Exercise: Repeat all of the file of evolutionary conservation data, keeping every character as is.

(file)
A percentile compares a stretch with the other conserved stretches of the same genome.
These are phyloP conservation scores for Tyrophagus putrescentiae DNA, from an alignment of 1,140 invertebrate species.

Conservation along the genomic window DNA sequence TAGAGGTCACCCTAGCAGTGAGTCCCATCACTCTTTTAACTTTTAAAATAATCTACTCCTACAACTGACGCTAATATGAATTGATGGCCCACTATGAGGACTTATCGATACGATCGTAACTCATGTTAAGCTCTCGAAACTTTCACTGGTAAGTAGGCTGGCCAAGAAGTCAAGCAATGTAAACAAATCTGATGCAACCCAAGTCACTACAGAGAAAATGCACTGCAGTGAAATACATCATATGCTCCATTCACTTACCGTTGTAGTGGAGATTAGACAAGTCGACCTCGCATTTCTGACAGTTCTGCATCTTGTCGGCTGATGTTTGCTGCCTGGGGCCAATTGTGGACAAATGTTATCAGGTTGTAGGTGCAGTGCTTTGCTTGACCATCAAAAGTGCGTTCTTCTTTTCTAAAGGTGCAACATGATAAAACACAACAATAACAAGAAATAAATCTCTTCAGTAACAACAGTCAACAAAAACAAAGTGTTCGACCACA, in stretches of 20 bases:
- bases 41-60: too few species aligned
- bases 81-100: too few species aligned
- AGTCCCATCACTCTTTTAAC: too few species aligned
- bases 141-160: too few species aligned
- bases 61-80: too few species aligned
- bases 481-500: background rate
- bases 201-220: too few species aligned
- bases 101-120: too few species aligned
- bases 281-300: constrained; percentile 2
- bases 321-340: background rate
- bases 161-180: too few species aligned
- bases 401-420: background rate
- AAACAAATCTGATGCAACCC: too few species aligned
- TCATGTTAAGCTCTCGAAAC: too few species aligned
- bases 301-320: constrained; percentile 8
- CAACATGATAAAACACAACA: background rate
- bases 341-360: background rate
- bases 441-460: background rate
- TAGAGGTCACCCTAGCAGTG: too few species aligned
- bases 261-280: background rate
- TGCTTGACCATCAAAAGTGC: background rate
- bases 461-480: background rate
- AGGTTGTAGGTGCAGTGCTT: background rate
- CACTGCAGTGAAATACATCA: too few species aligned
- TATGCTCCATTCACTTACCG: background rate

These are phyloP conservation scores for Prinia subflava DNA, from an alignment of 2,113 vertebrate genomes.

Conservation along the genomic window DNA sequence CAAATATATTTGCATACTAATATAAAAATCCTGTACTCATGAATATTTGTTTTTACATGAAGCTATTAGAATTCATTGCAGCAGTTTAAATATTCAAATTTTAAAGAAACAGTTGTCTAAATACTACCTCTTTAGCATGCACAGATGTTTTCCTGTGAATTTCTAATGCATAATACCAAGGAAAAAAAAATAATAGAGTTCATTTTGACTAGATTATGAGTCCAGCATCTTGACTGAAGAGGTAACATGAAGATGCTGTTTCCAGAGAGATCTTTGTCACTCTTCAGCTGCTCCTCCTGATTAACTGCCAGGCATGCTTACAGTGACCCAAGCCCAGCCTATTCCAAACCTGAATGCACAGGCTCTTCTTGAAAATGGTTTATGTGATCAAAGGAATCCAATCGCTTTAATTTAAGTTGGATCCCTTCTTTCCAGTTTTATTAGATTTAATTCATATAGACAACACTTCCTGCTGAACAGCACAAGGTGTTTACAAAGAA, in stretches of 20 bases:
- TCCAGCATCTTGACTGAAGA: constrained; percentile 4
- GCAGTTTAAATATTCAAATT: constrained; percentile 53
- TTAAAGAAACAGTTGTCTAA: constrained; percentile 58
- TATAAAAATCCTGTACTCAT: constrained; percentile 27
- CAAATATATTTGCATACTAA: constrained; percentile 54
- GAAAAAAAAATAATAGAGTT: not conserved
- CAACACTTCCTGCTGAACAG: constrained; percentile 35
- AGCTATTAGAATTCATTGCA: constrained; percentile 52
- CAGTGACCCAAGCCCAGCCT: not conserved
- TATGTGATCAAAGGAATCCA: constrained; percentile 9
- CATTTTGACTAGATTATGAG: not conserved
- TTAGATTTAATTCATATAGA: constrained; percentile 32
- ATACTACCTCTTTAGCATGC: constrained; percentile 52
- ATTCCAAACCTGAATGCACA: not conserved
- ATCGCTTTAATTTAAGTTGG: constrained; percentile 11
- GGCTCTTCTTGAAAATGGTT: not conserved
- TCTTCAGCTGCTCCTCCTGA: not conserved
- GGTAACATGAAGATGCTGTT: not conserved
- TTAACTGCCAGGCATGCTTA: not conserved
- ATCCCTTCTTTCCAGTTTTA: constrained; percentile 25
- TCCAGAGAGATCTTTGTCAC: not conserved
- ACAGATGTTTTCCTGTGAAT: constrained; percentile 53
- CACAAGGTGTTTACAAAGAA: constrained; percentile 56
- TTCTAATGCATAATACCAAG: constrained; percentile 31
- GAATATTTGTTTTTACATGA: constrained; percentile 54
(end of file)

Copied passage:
A percentile compares a stretch with the other conserved stretches of the same genome.
These are phyloP conservation scores for Tyrophagus putrescentiae DNA, from an alignment of 1,140 invertebrate species.

Conservation along the genomic window DNA sequence TAGAGGTCACCCTAGCAGTGAGTCCCATCACTCTTTTAACTTTTAAAATAATCTACTCCTACAACTGACGCTAATATGAATTGATGGCCCACTATGAGGACTTATCGATACGATCGTAACTCATGTTAAGCTCTCGAAACTTTCACTGGTAAGTAGGCTGGCCAAGAAGTCAAGCAATGTAAACAAATCTGATGCAACCCAAGTCACTACAGAGAAAATGCACTGCAGTGAAATACATCATATGCTCCATTCACTTACCGTTGTAGTGGAGATTAGACAAGTCGACCTCGCATTTCTGACAGTTCTGCATCTTGTCGGCTGATGTTTGCTGCCTGGGGCCAATTGTGGACAAATGTTATCAGGTTGTAGGTGCAGTGCTTTGCTTGACCATCAAAAGTGCGTTCTTCTTTTCTAAAGGTGCAACATGATAAAACACAACAATAACAAGAAATAAATCTCTTCAGTAACAACAGTCAACAAAAACAAAGTGTTCGACCACA, in stretches of 20 bases:
- bases 41-60: too few species aligned
- bases 81-100: too few species aligned
- AGTCCCATCACTCTTTTAAC: too few species aligned
- bases 141-160: too few species aligned
- bases 61-80: too few species aligned
- bases 481-500: background rate
- bases 201-220: too few species aligned
- bases 101-120: too few species aligned
- bases 281-300: constrained; percentile 2
- bases 321-340: background rate
- bases 161-180: too few species aligned
- bases 401-420: background rate
- AAACAAATCTGATGCAACCC: too few species aligned
- TCATGTTAAGCTCTCGAAAC: too few species aligned
- bases 301-320: constrained; percentile 8
- CAACATGATAAAACACAACA: background rate
- bases 341-360: background rate
- bases 441-460: background rate
- TAGAGGTCACCCTAGCAGTG: too few species aligned
- bases 261-280: background rate
- TGCTTGACCATCAAAAGTGC: background rate
- bases 461-480: background rate
- AGGTTGTAGGTGCAGTGCTT: background rate
- CACTGCAGTGAAATACATCA: too few species aligned
- TATGCTCCATTCACTTACCG: background rate

These are phyloP conservation scores for Prinia subflava DNA, from an alignment of 2,113 vertebrate genomes.

Conservation along the genomic window DNA sequence CAAATATATTTGCATACTAATATAAAAATCCTGTACTCATGAATATTTGTTTTTACATGAAGCTATTAGAATTCATTGCAGCAGTTTAAATATTCAAATTTTAAAGAAACAGTTGTCTAAATACTACCTCTTTAGCATGCACAGATGTTTTCCTGTGAATTTCTAATGCATAATACCAAGGAAAAAAAAATAATAGAGTTCATTTTGACTAGATTATGAGTCCAGCATCTTGACTGAAGAGGTAACATGAAGATGCTGTTTCCAGAGAGATCTTTGTCACTCTTCAGCTGCTCCTCCTGATTAACTGCCAGGCATGCTTACAGTGACCCAAGCCCAGCCTATTCCAAACCTGAATGCACAGGCTCTTCTTGAAAATGGTTTATGTGATCAAAGGAATCCAATCGCTTTAATTTAAGTTGGATCCCTTCTTTCCAGTTTTATTAGATTTAATTCATATAGACAACACTTCCTGCTGAACAGCACAAGGTGTTTACAAAGAA, in stretches of 20 bases:
- TCCAGCATCTTGACTGAAGA: constrained; percentile 4
- GCAGTTTAAATATTCAAATT: constrained; percentile 53
- TTAAAGAAACAGTTGTCTAA: constrained; percentile 58
- TATAAAAATCCTGTACTCAT: constrained; percentile 27
- CAAATATATTTGCATACTAA: constrained; percentile 54
- GAAAAAAAAATAATAGAGTT: not conserved
- CAACACTTCCTGCTGAACAG: constrained; percentile 35
- AGCTATTAGAATTCATTGCA: constrained; percentile 52
- CAGTGACCCAAGCCCAGCCT: not conserved
- TATGTGATCAAAGGAATCCA: constrained; percentile 9
- CATTTTGACTAGATTATGAG: not conserved
- TTAGATTTAATTCATATAGA: constrained; percentile 32
- ATACTACCTCTTTAGCATGC: constrained; percentile 52
- ATTCCAAACCTGAATGCACA: not conserved
- ATCGCTTTAATTTAAGTTGG: constrained; percentile 11
- GGCTCTTCTTGAAAATGGTT: not conserved
- TCTTCAGCTGCTCCTCCTGA: not conserved
- GGTAACATGAAGATGCTGTT: not conserved
- TTAACTGCCAGGCATGCTTA: not conserved
- ATCCCTTCTTTCCAGTTTTA: constrained; percentile 25
- TCCAGAGAGATCTTTGTCAC: not conserved
- ACAGATGTTTTCCTGTGAAT: constrained; percentile 53
- CACAAGGTGTTTACAAAGAA: constrained; percentile 56
- TTCTAATGCATAATACCAAG: constrained; percentile 31
- GAATATTTGTTTTTACATGA: constrained; percentile 54